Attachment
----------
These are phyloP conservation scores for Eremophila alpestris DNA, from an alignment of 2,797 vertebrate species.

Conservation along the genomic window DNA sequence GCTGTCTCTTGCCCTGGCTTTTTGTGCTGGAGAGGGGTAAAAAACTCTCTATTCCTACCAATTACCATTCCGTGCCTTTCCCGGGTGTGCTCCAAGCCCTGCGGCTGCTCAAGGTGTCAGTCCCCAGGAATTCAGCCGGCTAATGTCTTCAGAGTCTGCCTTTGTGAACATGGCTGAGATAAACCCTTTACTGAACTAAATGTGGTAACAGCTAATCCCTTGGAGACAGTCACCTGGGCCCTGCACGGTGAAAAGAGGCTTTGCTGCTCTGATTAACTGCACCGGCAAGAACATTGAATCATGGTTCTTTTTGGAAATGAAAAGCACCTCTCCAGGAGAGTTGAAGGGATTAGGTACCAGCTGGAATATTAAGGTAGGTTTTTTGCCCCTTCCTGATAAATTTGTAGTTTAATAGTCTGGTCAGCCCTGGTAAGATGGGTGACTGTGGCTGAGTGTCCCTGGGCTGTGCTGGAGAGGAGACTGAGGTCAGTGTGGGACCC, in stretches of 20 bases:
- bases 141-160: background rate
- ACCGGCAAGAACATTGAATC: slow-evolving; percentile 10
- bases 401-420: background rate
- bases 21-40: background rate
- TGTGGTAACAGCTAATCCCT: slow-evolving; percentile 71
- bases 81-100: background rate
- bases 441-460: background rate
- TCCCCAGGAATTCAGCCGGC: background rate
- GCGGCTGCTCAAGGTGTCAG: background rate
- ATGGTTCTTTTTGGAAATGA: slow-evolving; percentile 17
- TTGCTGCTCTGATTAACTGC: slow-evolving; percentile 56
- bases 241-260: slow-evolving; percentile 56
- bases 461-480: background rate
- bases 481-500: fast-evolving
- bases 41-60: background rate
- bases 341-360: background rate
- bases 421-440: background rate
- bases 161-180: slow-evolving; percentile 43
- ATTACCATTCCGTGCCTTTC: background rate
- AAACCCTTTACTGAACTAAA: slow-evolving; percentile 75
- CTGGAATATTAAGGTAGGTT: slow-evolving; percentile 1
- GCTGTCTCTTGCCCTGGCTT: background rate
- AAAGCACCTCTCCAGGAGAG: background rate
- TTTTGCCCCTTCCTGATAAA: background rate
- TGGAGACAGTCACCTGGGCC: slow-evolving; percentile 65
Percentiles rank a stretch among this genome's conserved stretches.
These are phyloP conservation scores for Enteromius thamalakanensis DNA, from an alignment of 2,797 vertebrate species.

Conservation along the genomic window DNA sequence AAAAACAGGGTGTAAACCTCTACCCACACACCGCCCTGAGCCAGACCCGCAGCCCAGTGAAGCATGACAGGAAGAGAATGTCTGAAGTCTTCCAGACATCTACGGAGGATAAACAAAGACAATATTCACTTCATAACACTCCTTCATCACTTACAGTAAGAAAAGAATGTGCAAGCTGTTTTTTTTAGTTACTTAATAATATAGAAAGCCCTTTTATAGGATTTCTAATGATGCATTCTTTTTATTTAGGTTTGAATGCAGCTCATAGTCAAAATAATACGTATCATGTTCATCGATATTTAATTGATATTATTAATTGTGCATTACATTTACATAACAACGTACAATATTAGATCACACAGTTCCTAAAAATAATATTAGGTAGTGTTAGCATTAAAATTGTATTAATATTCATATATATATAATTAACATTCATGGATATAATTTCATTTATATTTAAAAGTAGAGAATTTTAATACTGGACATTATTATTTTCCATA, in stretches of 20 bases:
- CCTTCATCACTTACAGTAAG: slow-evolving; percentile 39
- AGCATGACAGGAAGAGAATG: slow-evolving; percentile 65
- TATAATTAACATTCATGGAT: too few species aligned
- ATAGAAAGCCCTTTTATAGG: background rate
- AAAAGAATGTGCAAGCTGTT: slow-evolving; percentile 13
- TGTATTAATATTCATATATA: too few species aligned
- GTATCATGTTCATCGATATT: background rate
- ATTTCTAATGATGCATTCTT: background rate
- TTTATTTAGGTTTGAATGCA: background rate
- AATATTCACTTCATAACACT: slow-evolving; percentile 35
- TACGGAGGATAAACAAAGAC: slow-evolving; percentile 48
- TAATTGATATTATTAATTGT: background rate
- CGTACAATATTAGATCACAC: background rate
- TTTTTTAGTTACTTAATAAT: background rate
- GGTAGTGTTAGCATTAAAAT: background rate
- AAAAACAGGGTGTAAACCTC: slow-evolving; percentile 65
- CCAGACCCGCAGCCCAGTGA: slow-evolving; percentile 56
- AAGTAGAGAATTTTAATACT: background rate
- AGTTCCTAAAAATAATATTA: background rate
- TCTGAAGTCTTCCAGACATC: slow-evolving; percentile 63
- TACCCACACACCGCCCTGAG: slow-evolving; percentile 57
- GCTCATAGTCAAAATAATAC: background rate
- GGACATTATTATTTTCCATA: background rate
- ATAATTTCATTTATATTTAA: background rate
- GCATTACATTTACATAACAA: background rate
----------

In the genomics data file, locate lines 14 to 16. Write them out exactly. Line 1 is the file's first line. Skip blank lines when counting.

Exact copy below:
- bases 241-260: slow-evolving; percentile 56
- bases 461-480: background rate
- bases 481-500: fast-evolving